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A Two-Letter Word That's So Hard to Say

If, like me, you run your own business, you'll know how easy it is to take on jobs that are not really yours and that you don't have time to do.

We do it because (a) we believe we should; (b) we believe it will make others grateful; and (c) because we believe we are helping. In fact, the real reason may be none of these. We may just be unable to say that 2-letter word, "No".

Over the years, my inability to say "No" has landed me in frequent hot water: jobs that I promise to do straightaway, jobs that were far too big for me to do alone; and jobs that weren't any of my responsibility in the first place.

So, over the years, I've developed 3 preliminary rules to remind me that I really should be more assertive when responding to requests. These rules are:

1. checking whether it's really something I'm contractually obliged to do. If it's not, I think twice.
2. thinking through whether I really want to do it, or whether I'm just being nice to the other person.
3. working out whose problem it is and if it's there's not mine, believing it is better for all concerned if they work it out for themselves.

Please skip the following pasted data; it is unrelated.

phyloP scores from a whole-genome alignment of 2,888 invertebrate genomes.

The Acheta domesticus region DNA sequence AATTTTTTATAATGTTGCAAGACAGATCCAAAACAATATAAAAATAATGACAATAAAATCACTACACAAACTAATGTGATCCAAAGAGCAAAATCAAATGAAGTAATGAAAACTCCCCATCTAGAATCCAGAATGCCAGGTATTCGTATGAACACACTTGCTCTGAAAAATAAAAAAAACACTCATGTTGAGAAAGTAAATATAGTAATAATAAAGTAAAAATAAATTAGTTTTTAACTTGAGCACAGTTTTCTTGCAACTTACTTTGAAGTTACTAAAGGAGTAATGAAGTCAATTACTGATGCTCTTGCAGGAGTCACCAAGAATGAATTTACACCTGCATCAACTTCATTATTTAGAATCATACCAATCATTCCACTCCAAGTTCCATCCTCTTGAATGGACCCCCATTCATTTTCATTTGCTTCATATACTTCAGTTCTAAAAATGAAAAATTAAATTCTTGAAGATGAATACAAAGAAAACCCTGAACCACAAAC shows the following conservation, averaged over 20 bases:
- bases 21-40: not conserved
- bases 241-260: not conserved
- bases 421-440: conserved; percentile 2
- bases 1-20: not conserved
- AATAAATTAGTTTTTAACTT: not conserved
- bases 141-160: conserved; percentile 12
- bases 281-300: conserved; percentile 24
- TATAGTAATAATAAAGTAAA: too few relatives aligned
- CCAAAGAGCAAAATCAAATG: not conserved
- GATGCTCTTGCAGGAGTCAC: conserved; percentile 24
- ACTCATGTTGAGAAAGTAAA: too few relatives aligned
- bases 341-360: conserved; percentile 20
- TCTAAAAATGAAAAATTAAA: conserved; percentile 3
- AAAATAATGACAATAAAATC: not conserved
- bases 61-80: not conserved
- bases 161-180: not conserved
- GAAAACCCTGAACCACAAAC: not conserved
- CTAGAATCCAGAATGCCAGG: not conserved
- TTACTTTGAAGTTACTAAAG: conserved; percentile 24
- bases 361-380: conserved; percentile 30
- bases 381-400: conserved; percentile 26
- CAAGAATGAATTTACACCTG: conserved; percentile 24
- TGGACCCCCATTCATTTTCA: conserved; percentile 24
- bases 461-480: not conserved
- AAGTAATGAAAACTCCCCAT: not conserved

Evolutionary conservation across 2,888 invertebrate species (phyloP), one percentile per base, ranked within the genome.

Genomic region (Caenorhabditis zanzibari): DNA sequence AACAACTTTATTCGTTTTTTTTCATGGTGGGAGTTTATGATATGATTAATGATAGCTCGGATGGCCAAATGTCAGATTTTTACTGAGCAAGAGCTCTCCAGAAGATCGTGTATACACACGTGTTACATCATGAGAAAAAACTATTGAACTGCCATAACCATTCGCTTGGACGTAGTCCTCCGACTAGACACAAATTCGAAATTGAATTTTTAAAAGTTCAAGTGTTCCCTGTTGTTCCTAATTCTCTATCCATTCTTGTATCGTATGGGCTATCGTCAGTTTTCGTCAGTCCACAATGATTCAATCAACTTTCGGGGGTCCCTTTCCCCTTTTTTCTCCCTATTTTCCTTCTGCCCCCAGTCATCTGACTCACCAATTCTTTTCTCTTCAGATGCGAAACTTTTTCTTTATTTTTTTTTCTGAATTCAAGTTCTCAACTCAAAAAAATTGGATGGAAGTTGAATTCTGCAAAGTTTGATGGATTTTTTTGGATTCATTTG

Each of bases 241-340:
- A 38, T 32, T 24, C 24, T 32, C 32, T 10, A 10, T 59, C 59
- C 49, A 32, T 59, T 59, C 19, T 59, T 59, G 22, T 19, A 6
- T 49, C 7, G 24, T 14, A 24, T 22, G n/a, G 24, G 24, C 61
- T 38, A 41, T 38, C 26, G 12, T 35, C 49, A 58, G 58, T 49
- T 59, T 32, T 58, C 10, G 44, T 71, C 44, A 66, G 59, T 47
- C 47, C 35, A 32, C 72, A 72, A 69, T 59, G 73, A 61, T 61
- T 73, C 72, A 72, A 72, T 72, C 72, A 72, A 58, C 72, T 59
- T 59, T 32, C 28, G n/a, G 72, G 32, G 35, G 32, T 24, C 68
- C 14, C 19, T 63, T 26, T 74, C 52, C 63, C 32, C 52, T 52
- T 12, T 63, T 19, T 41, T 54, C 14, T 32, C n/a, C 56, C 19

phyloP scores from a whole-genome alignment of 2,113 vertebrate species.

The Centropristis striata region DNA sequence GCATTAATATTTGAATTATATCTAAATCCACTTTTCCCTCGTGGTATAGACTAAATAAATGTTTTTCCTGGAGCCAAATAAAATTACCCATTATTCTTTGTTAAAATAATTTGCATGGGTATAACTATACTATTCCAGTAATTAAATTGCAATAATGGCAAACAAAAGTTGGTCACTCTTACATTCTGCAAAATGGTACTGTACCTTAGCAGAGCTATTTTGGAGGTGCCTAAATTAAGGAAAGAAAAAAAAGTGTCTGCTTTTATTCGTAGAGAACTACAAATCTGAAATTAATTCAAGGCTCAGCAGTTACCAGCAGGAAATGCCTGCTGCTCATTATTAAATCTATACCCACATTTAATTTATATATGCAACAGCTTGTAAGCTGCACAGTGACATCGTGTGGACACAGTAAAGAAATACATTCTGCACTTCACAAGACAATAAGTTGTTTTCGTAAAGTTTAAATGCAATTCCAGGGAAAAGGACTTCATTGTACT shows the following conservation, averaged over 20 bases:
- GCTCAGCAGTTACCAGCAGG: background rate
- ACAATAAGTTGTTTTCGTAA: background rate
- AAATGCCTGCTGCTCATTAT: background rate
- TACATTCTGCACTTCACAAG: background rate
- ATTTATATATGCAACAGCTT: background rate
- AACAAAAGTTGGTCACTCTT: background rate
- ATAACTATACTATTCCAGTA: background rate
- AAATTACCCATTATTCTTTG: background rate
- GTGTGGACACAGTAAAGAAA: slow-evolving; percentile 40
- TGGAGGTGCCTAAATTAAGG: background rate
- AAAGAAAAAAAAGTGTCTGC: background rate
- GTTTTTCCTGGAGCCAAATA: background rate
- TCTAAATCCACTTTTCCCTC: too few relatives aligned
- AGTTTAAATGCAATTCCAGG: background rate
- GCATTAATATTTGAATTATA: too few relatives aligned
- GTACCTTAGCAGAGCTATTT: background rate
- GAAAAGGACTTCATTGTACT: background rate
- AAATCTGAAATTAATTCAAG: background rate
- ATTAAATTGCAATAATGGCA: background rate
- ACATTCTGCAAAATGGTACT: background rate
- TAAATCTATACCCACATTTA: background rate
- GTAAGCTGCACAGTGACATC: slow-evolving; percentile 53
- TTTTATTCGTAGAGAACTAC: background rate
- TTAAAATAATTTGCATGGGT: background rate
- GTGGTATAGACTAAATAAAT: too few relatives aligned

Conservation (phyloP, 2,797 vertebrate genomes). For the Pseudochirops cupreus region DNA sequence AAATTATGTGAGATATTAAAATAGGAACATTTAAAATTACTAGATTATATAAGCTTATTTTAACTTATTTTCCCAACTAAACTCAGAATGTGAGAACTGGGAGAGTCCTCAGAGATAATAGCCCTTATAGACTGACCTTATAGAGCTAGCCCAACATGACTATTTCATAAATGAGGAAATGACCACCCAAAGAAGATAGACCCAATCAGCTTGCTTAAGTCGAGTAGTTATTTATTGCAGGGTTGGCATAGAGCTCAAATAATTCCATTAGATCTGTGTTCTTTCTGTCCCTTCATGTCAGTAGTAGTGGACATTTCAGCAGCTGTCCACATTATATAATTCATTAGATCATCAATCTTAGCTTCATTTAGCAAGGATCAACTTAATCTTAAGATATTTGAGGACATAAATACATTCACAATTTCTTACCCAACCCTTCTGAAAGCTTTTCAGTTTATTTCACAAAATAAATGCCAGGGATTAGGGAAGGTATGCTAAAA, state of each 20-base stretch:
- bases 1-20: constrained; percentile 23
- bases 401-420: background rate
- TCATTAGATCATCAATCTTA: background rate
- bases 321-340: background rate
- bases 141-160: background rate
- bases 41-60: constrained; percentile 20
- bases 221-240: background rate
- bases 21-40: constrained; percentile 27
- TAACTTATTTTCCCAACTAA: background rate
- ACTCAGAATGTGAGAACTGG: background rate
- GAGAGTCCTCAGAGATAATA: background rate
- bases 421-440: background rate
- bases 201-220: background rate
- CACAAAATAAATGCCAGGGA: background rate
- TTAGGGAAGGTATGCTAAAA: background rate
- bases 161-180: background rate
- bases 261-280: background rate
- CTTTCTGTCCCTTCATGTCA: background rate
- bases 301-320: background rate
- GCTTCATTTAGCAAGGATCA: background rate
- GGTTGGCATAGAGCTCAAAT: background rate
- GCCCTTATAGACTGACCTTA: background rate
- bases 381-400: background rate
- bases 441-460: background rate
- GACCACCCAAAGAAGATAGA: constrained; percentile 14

Having done this, and believing that I am entitled to say "No", I then employ a range of stock responses which include:

1. "I just don't have any room in my diary right now."
2. "I'm in the middle of several projects and can't spare the time."
3. "I've had a few things come up and I need to deal with those first."
4. "I'd rather say No than only give it half my attention."
5. "I'm really focusing on other things right now."
6. "I don't have any experience with that sort of work."
7. "I'm really not the best person to do it."

I've also recently adopted the Covey technique of saying "No". This comes from Stephen Covey who in his book "The Seven Habits of Highly Effective People", tells a story of trying to off-load some work onto a busy colleague. The colleague gently took Stephen to a wallchart on which were listed her current projects.

"Stephen," she said, "I'll do whatever you want me to do, but tell me. Which of these projects would you like me to delay or cancel?"

Stephen smiled and decided he didn't want the responsibility of interfering with his colleague's workload and went off to find a less accomplished and less assertive manager to do his work instead.

I like that. Confident. No nonsense. Kind.

I still have relapses with saying "No" and I'm still learning. And, if I still can't remember my 3 rules, my one-liners, and the Covey technique, I've one last trick up my sleeve.

I just tell them that I'm learning to be assertive with my time management and would they mind terribly much if on this occasion, for just this once, I said "No".

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